WASHINGTON — The National Pork Producers Council and National Cattlemen’s Beef Association have expressed disappointment with the ruling by a federal court to uphold a U.S. Environmental Protection Agency decision to regulate farms for dust.
The groups had asked the U.S. Court of Appeals for the District of Columbia Circuit in Washington to review EPA’s decision to regulate emissions of coarse particulate matter (PM), or dust, in rural areas, as part of the Clean Air Act.
The regulation of agriculture dust means that activities ranging from soil tilling, cattle movements in feedyards, driving on unpaved roads and planting and harvesting crops could all come under the regulatory strong-arm of the EPA.
The organization had argued that while EPA identified problems with coarse PM in urban areas — where it is mostly the byproduct of engine combustion — it failed to show any health effects associated with rural dust, which comes mostly from naturally occurring organic materials such as plants, sand and soil.
While recognizing the distinctions between urban and rural PM sources, EPA nonetheless decided to regulate agricultural operations for coarse PM.
A 2002 National Academy of Sciences report found that there were no scientifically credible methodologies for estimating emissions from animal feeding operations. The appeals court accepted EPA’s decision as “reasonable.”
In rejecting arguments from livestock organizations, the court adopted the so-called precautionary principle, placing the burden on the livestock industry to prove that its operations are not harming the public or the environment.
Said the court: “In assessing the scientific evidence, the [livestock organizations] have mistakenly equated an absence of certainty about dangerousness with the existence of certainty about safety.”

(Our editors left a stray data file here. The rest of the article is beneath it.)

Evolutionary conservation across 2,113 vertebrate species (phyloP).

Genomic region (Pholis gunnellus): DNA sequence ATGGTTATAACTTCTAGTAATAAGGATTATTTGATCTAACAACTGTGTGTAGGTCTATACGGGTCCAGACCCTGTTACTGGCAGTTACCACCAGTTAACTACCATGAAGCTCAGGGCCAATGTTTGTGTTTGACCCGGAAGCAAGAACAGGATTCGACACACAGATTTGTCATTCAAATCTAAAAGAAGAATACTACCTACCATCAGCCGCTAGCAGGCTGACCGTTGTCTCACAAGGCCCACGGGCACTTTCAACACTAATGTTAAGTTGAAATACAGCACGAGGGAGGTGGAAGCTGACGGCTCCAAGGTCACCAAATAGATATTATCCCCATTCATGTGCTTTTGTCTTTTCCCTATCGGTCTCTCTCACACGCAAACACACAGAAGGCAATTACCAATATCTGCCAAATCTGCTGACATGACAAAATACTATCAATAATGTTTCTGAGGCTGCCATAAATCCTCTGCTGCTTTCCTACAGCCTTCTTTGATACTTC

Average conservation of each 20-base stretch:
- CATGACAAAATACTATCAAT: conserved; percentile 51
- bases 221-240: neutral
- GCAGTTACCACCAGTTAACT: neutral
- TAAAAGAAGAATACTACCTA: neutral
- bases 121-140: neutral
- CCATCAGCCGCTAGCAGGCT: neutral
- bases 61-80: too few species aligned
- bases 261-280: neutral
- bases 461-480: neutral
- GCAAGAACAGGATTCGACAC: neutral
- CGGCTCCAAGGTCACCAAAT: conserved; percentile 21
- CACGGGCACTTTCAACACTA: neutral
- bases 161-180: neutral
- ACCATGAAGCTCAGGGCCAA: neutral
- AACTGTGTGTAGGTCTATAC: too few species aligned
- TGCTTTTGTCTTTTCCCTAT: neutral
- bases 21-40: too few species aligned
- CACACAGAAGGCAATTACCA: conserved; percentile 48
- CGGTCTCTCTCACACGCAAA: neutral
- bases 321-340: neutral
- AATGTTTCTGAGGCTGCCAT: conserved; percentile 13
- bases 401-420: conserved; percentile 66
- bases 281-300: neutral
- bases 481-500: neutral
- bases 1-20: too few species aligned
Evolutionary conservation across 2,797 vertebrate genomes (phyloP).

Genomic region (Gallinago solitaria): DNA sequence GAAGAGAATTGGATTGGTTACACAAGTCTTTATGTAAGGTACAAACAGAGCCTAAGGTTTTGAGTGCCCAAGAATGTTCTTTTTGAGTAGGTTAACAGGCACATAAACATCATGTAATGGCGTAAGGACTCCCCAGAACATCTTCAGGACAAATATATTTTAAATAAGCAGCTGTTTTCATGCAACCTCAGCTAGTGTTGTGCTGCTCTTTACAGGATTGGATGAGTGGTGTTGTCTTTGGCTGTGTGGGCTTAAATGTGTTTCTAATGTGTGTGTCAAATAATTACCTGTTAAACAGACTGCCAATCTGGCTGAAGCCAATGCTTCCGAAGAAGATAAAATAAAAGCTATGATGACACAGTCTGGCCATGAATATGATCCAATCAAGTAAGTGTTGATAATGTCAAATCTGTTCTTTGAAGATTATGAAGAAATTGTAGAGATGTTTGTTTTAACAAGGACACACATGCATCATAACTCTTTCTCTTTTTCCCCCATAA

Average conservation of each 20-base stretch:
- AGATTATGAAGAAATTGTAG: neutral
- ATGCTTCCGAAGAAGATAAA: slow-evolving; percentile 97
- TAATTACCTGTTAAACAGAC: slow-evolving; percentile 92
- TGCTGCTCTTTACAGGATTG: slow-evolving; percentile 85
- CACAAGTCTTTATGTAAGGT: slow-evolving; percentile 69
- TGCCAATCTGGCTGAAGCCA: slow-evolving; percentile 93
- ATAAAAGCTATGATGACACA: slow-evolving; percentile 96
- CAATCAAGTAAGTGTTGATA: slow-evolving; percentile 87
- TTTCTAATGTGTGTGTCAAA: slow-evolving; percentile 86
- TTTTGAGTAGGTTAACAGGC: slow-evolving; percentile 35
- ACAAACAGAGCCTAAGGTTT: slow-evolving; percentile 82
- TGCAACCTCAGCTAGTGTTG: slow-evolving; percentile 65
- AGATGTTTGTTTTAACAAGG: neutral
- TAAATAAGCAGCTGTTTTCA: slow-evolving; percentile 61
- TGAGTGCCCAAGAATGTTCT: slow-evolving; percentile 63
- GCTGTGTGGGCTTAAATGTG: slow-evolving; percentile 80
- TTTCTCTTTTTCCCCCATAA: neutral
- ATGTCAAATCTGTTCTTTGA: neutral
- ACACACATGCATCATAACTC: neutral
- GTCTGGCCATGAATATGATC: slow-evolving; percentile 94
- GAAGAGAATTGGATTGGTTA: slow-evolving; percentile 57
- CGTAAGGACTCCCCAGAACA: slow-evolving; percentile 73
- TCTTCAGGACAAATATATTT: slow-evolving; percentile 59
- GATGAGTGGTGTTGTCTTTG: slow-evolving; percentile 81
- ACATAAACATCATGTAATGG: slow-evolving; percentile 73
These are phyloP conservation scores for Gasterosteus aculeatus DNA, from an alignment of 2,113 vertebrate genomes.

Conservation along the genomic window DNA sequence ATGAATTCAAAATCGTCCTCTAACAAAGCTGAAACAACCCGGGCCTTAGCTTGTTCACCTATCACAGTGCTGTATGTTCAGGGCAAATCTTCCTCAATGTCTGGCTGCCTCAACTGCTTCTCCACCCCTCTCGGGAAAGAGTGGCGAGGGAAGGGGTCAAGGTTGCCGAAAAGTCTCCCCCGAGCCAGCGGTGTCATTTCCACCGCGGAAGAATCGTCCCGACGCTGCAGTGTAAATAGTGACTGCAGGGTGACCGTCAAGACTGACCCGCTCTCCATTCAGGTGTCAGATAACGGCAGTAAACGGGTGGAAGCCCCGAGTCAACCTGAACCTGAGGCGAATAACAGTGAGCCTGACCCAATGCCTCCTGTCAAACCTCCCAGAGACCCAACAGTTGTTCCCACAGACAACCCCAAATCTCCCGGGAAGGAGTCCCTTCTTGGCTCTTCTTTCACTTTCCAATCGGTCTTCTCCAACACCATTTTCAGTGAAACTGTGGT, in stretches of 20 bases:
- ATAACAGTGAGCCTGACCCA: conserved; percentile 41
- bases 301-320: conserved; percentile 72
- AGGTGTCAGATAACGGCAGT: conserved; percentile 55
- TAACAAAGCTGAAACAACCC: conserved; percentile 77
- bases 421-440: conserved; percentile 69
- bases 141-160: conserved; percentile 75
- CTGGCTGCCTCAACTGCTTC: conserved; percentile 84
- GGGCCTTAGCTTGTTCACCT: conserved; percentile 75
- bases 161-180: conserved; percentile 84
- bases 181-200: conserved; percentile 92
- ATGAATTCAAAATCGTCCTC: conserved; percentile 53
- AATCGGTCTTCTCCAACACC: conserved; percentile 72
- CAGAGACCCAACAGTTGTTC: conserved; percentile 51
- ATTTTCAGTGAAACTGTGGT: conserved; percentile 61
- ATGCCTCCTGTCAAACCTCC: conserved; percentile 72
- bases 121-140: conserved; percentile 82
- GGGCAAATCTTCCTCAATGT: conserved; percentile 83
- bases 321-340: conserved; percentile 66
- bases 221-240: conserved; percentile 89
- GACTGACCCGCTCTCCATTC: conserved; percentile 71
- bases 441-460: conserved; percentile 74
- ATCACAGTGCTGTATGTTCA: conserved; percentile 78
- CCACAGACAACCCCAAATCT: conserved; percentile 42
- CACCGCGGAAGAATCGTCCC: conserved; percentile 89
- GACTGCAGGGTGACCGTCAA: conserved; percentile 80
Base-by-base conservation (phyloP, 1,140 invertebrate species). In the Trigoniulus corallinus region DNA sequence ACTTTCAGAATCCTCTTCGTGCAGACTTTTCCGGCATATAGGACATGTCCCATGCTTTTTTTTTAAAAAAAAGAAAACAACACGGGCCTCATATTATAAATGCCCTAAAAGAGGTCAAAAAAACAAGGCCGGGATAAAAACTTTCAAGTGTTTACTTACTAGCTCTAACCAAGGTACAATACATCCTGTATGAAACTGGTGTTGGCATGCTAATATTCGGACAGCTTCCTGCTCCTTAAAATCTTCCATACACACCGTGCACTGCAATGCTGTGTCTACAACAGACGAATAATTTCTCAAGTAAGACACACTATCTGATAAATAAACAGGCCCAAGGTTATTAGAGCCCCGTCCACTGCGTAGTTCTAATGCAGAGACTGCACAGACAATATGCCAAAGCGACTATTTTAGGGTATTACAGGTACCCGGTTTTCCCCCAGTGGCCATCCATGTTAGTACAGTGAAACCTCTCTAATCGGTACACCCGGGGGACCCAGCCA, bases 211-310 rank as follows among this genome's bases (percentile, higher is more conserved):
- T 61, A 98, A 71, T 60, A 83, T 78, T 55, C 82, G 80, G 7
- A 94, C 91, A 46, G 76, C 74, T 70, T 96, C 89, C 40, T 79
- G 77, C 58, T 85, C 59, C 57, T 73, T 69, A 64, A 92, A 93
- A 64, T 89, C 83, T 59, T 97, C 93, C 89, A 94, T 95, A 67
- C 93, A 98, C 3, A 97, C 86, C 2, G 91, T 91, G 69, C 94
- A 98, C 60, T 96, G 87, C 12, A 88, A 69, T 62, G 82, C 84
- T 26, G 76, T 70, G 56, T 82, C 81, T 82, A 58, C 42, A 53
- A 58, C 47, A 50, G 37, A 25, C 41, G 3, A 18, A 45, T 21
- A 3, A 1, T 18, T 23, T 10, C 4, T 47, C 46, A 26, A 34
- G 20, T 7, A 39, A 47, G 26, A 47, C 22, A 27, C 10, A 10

Prior to this decision, EPA had the burden of showing there was harm to human health and the environment that needed to be addressed and of explaining why its proposed regulation was necessary to address that harm.
“EPA issued the revised air-quality regulations despite acknowledging that it lacks any science to support imposing them on livestock production operations, and that apparently was OK with the court,” said council Environment Committee Chairman Randy Spronk, a pork producer from Edgerton, Minn.
Burden of proof
“More troubling, the court is requiring that we prove a negative. We still believe,” Spronk added, “that it simply is inappropriate to treat the naturally occurring emissions from an animal agricultural operation in the same manner as emissions from power plants or refineries.”
EPA issued the particulate matter rule in 2006, before a two-year emissions monitoring study of animal feeding operations got underway. The study, which is expected to be completed by January 2010, was part of a 2005 agreement between EPA and the livestock industry.
Data from the study is to be used by EPA to develop scientifically credible methodologies for estimating emissions from livestock operations and to promulgate new compliance standards and guidelines.
More than 2,700 animal feeding operations, including 1,900 pork farms, signed the so-called air consent agreement.
“Applying this new particulate matter standard to agriculture mandates a solution before deciding if a problem exists,” Spronk said.
Under the regulations, livestock operations could be treated as stationary air emissions sources and be required to obtain emissions permits under federal and state laws.
As a result, farms could face monitoring for particulate matter such as dust from dirt roads and fields and for chemicals, including ammonia, that can form particulate matter.
They also may be subject to Clean Air Act “new source review” requirements any time a modification or improvement to their operations is made.
“This is a bad decision that will have a profound and long-lasting impact on the struggling American economy,” said Michael Formica, the pork council’s chief environmental counsel.
“Farmers, business owners, workers and consumers struggling to put food on the table will be harmed by the court’s imprudent decision to use the ‘precautionary principle’ in determining the need for a particular government regulation.”
“Our producers already carry out stringent dust control measures each and every day,” said NCBA Chief Environmental Counsel Tamara Thies. “The requirements imposed by EPA’s rule are simply unnecessary and unattainable. In today’s tough economic times, this unwarranted and burdensome government interference could prove to be devastating for America’s cattle producers.”